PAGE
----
Artificial intelligence unveils the secrets of Isaiah’s great scroll



More than twenty centuries separate the Dead Sea Scrolls, also called the Qumran Scrolls, and the rise of artificial intelligence. However, it is by using the second that researchers at the University of Groningen, the Netherlands, have made it possible to reveal a little better the author of the longest of the manuscripts, the Large Scroll of Isaiah. Or rather the authors.

Two authors with almost identical writing style

Because, if the names of the scribes who transcribed the 17 sheets of parchment remain unknown, the analysis is formal: two people are at the origin of the text, even if the writing turns out to be almost identical. According to Dutch work, published in Plos One, at the end of April, the two copyists each wrote half of the seven-meter-long roll, the first having written columns 1 to 27 and the second those from 28 to 54.

Specialists already knew that scribes had reworked this transcription of the Book of Isaiah, dated between 300 and 100 BC. In some places, later insertions and corrections are indeed visible. But the number of hands at the origin of the text remained debated: the writing style remains constant and identical, but the parchments present “cut” structures. By analyzing both the structure of the text (spacing, margins, alignments, etc.) and the formation of letters (inclinations, legs, lines, etc.), artificial intelligence confirms the existence of two distinct authors.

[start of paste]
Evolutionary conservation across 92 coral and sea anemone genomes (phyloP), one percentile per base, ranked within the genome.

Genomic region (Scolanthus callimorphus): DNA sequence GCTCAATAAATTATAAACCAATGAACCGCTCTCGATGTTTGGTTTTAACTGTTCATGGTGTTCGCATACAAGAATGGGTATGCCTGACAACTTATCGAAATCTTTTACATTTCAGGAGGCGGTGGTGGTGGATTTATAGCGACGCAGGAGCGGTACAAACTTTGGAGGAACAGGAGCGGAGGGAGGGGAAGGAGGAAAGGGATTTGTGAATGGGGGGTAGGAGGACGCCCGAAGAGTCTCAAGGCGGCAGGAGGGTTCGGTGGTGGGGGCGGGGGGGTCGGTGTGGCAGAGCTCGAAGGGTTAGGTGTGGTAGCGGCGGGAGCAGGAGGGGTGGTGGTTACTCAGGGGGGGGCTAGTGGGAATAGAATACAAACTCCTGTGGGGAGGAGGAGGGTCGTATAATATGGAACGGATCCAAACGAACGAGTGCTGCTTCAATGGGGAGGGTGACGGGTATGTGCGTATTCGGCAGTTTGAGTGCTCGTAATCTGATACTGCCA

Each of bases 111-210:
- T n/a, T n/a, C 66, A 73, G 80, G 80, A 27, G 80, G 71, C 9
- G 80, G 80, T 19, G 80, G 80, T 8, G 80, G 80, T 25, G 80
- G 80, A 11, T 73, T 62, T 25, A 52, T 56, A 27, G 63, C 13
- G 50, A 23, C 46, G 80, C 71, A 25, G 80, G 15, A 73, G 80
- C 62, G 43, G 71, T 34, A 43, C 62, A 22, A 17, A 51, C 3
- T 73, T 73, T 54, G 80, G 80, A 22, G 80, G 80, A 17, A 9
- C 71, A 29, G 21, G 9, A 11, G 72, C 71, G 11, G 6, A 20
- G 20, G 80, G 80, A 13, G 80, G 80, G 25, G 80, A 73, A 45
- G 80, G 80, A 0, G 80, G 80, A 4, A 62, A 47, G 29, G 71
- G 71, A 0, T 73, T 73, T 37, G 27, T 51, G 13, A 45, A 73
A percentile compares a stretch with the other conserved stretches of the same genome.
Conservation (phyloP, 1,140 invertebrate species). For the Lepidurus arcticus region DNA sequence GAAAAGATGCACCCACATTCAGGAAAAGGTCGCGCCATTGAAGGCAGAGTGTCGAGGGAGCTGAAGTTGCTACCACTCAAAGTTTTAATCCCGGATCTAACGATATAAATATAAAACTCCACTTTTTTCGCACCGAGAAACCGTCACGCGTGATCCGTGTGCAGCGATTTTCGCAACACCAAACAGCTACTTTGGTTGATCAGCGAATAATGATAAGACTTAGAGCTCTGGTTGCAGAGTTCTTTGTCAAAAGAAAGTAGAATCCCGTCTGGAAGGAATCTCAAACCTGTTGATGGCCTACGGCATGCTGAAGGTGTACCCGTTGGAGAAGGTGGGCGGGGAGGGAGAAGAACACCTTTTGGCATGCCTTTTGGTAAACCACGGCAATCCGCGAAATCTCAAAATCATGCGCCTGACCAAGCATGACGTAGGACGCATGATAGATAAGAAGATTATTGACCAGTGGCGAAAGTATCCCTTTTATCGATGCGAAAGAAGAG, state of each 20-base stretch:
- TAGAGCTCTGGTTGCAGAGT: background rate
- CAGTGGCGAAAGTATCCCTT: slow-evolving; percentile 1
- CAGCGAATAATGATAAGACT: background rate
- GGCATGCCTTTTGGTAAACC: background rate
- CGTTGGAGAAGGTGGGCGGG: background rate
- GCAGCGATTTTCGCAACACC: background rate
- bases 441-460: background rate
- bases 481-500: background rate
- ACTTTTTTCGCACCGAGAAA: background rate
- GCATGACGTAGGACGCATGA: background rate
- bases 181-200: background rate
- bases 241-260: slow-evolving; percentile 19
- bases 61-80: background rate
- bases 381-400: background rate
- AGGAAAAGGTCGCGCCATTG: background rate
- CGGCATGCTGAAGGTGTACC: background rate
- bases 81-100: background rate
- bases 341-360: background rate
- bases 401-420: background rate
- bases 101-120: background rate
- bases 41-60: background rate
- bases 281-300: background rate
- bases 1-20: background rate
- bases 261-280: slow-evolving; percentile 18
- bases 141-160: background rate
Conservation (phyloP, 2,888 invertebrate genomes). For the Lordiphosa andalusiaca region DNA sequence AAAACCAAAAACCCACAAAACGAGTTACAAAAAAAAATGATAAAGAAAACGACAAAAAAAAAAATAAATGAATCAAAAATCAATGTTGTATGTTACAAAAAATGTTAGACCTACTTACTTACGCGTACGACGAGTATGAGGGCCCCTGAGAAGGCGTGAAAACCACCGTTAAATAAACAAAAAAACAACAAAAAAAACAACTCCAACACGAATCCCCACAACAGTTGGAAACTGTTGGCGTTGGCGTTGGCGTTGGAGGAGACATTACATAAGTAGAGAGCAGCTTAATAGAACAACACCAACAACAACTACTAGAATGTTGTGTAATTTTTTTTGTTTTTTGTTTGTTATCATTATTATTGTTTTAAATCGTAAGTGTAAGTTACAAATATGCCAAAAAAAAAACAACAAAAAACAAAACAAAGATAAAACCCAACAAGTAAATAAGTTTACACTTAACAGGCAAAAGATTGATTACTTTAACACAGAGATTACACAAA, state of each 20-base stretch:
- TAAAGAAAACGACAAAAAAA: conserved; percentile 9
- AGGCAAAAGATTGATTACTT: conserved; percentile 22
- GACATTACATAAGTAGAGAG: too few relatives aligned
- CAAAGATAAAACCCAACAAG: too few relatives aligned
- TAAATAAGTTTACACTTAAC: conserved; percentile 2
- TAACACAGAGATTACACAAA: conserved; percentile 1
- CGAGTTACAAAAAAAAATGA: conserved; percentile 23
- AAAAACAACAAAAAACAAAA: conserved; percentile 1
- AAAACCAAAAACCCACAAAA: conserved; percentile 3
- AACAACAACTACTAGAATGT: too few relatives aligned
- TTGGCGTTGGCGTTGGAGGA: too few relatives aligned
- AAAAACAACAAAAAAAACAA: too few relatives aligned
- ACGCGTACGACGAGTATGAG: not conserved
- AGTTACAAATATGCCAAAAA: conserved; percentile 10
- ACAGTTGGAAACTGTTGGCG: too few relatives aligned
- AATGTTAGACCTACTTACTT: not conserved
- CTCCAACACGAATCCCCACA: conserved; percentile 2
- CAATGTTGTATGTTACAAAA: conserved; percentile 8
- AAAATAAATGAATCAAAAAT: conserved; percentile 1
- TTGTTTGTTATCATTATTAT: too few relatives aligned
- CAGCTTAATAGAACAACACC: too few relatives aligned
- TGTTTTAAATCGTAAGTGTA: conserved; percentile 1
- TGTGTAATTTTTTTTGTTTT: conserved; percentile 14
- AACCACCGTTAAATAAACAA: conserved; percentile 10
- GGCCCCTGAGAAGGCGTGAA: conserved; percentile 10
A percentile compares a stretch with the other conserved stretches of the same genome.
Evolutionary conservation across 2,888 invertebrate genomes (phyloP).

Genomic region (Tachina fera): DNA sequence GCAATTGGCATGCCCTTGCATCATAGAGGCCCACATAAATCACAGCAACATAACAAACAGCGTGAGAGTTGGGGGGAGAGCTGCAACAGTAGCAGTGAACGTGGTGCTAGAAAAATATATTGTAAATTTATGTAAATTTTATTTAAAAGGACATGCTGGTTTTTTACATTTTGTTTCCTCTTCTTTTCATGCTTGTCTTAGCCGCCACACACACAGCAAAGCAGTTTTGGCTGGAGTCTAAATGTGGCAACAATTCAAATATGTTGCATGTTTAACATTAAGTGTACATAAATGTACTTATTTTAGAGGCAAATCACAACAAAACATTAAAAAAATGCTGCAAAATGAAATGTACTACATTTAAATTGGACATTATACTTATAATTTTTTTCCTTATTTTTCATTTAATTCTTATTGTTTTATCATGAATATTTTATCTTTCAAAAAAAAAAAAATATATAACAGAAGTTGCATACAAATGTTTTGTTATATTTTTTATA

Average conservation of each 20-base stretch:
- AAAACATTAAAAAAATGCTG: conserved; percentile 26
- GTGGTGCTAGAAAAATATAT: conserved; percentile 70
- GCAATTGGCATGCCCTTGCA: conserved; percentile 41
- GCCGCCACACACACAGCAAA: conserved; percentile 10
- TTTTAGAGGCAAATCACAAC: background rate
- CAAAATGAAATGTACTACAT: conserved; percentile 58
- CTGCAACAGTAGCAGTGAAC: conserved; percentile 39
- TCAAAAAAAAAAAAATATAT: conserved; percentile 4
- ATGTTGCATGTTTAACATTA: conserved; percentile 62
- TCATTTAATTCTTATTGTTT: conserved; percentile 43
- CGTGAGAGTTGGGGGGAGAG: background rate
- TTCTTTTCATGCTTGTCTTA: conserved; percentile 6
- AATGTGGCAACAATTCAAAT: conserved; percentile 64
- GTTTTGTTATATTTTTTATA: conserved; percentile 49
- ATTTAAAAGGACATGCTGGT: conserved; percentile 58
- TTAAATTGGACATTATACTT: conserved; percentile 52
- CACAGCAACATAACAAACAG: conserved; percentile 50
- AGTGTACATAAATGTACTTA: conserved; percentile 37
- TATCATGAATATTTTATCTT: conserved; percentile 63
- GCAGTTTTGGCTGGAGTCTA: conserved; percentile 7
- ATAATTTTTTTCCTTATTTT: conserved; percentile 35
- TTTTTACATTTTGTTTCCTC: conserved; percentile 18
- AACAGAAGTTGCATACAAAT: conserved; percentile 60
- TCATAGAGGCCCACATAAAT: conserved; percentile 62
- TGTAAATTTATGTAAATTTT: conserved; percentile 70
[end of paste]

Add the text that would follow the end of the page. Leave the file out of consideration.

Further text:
Scribes from a common school or from the same family?

“The similarity of writing between the different scribes can indicate a common education, for example a joint school or a close family context, for example a father having taught his son to write”, say the researchers. The identity of the scribes remains unknown, and further analyzes will be necessary to find out whether they wrote other fragments among those that have been found.

→ INVESTIGATION. Qumran, a major discovery

More than 900 fragments of texts have been unearthed from 1947 in caves of the archaeological site of Qumran, in the West Bank. While most are in Hebrew, a small part is written in Aramaic or Greek. All are dated between the IIIe century BC. and the IIe century AD. Their origins, their authors, their presence on this site and the possible links with the nearby ruins of Qumran are still the subject of lively scientific debate.

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